UD grad students and U.S. Naval Academy midshipmen survey the Severn River.

Naval Academy fieldwork

UD grad students lead fieldwork, mapping exercise for Naval Academy midshipmen


9:32 a.m., Jan. 26, 2016--The University of Delaware associate professor Art Trembanis believes in putting his students in the driver’s seat. 

So last fall, when the opportunity presented itself for graduate students in his MAST667 Advanced Coastal Mapping course to lead a training exercise for midshipmen at the U.S. Naval Academy (USNA), Trembanis was all over it.

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“I commissioned my students as scientists and engineers and tasked them with planning, coordinating and executing a field excursion to survey the Severn River adjacent to the Naval Academy in Annapolis,” he explained.

The USNA survey was a collaborative effort between Trembanis, Mark Moline, director of the School of Marine Science and Policy at UD, and Joe Smith, an assistant professor of oceanography at the Naval Academy.

Trembanis and his students spent a full day showing 15-20 Naval Academy midshipmen how to use autonomous underwater vehicle (AUV) technologies to map the bathymetry and sediment texture composition of Severn River from aboard UD’s newest research vessel, the R/V Joanne Daiber. 

UD graduate students in Trembanis’ course led the fieldwork, while the Naval Academy’s midshipmen helped assemble the AUV and remotely operated vehicles (ROVs), plan missions and operate the equipment.

UD graduate student Ken Haulsee served as chief scientist and directed the survey. The students captured the baseline shape of the Severn River at a resolution of several inches, meaning they could visualize anything bigger than a coffee can, which allowed them to identify the location of the channel, areas where the river was sandy or muddy, or had holes, scour marks, even oysters.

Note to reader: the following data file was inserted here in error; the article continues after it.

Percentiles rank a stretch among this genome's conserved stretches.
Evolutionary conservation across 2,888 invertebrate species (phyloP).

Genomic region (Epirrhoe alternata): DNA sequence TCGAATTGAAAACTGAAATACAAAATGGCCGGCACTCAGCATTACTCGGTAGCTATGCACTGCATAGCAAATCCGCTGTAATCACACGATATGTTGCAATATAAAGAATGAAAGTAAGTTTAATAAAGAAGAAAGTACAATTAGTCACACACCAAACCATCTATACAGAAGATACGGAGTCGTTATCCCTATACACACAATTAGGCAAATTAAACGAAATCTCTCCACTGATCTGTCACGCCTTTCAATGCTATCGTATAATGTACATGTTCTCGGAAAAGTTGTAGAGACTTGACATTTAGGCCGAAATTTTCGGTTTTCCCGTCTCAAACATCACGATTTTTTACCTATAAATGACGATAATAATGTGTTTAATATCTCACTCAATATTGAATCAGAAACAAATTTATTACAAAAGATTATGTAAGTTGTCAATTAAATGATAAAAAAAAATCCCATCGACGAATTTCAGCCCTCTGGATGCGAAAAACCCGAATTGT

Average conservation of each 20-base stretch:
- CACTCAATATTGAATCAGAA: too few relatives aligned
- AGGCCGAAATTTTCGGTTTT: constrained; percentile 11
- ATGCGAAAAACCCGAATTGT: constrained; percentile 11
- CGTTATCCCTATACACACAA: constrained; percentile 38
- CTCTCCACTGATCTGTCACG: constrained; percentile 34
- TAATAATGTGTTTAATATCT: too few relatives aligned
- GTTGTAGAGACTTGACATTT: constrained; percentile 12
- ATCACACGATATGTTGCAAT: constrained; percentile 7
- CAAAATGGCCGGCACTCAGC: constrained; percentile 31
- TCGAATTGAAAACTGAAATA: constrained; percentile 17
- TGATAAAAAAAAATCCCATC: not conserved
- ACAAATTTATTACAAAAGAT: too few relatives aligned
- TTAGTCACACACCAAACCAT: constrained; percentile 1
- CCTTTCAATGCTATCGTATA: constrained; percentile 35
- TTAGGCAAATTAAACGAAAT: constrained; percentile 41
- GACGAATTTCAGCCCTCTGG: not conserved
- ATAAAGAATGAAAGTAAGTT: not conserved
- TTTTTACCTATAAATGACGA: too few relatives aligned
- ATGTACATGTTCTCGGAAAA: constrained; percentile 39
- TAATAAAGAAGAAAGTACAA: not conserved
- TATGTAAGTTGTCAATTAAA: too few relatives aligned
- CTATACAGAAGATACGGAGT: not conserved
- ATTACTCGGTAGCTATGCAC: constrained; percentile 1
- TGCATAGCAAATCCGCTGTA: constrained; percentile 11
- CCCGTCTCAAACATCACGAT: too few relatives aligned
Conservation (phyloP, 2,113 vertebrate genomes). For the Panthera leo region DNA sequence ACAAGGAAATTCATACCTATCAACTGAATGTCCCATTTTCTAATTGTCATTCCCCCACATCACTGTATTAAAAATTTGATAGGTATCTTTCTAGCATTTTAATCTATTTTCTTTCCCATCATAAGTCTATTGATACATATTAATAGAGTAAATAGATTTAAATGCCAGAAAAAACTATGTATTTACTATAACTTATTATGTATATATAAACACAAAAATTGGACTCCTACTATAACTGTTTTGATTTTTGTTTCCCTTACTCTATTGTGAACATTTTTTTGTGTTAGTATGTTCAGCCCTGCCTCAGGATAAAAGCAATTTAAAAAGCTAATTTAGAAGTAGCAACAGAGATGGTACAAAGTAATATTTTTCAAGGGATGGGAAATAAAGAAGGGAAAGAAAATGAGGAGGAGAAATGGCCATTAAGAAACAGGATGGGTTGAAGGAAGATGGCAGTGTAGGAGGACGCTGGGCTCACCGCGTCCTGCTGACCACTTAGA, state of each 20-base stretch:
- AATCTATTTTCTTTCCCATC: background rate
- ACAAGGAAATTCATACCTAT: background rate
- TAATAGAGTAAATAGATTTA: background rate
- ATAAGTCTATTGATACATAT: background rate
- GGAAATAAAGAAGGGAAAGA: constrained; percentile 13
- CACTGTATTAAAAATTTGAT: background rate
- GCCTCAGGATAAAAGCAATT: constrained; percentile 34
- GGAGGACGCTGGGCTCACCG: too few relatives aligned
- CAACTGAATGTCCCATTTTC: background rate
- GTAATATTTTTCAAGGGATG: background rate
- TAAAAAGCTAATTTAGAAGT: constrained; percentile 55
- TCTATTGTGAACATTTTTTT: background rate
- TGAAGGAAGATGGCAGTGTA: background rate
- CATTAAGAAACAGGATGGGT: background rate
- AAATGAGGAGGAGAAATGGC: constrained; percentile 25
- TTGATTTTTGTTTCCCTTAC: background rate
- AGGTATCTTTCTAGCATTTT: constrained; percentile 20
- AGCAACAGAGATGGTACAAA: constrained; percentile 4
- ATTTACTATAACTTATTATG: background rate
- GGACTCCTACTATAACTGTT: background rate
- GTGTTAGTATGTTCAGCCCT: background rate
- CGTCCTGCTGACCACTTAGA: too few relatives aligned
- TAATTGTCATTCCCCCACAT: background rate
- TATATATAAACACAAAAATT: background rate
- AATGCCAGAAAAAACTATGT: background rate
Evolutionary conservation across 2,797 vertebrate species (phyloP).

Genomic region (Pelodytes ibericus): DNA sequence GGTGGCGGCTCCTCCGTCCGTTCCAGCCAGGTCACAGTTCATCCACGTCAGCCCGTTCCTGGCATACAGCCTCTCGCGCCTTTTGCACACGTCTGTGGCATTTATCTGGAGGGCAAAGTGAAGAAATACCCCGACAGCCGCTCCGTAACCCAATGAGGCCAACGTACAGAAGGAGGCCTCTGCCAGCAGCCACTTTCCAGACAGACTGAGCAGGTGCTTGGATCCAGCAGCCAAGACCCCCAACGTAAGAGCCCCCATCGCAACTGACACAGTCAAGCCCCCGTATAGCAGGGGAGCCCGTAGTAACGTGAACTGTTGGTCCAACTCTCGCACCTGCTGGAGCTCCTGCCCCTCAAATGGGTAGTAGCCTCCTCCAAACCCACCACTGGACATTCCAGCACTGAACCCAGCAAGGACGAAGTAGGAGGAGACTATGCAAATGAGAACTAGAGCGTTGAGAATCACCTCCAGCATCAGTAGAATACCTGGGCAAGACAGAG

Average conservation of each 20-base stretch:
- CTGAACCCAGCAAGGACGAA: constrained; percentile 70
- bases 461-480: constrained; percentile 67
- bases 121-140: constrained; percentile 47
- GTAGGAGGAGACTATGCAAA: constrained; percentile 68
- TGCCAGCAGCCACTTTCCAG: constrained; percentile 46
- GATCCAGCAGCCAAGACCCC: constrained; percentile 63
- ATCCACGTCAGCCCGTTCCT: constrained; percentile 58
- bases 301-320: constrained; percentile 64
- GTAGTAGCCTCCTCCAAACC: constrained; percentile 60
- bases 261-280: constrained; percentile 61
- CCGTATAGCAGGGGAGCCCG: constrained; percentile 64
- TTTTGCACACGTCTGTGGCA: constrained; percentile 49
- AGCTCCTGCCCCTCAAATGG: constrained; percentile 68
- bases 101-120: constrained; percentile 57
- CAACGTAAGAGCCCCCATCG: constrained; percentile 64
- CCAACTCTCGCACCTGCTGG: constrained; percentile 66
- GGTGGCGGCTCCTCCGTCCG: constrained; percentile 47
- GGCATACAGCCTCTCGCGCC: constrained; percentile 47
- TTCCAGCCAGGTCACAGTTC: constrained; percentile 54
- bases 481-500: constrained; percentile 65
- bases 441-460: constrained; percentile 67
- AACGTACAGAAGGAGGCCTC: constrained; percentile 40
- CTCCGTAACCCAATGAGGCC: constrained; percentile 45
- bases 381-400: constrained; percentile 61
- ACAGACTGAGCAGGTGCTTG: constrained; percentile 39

“Planning a multi-platform survey where an AUV, ROV and a shipboard mounted multiphase echosounder are all running concurrently in a small area is challenging to say the least,” Hauslee said, particularly when other research is taking place at the same time. “Fortunately, I had an excellent team that made the survey run flawlessly.”

Being aboard the ship also allowed the midshipmen to see how researchers assemble the instruments, how they navigate and position the vessel, and how they capture the data that, up until now, they had only seen in class.

“You could see by their questions that the students were making connections to their classroom learning,” said Trembanis.

Meanwhile Margo Darragh, a first class midshipman at the Academy, used the opportunity to collect sediment samples for her research. She will use the samples to build a model for sediment erodibility in the Severn River. 

She said she hopes that comparing data from the sediment samples she collected to the sidescan sonar data and images captured by the UD equipment will allow her to create high-resolution maps that relate shear to erosion in the Severn River, and that the results of her work will have larger-scale applicability in the Chesapeake Bay and other coastal systems.

“Side-scan sonar can really help show us high-resolution data on bottom type and will hopefully lead us to making better models and learning more about the Severn in general. It was a great opportunity and awesome for UD to offer their technology to us,” explained Darragh.

Next year, USNA and UD hope to further develop their partnership to include opportunities where USNA students will be able to work in CEOE’s Robotics Discovery Laboratory, Trembanis said, another positive outcome that demonstrates the value in continued collaboration. 

“The world is our laboratory. The more I can get our students into the environment and expose them to the latest in technology, the better I do my job of developing them as oceanographers and future officers in the Navy and Marine Corps,” added Smith. “This is where partnership with the University of Delaware comes in, with its expertise in coastal geophysics and the latest technology in robotics, geophysics and coastal oceanography.”

Article by Karen B. Roberts

Photos courtesy of Art Trembanis and Ken Haulsee

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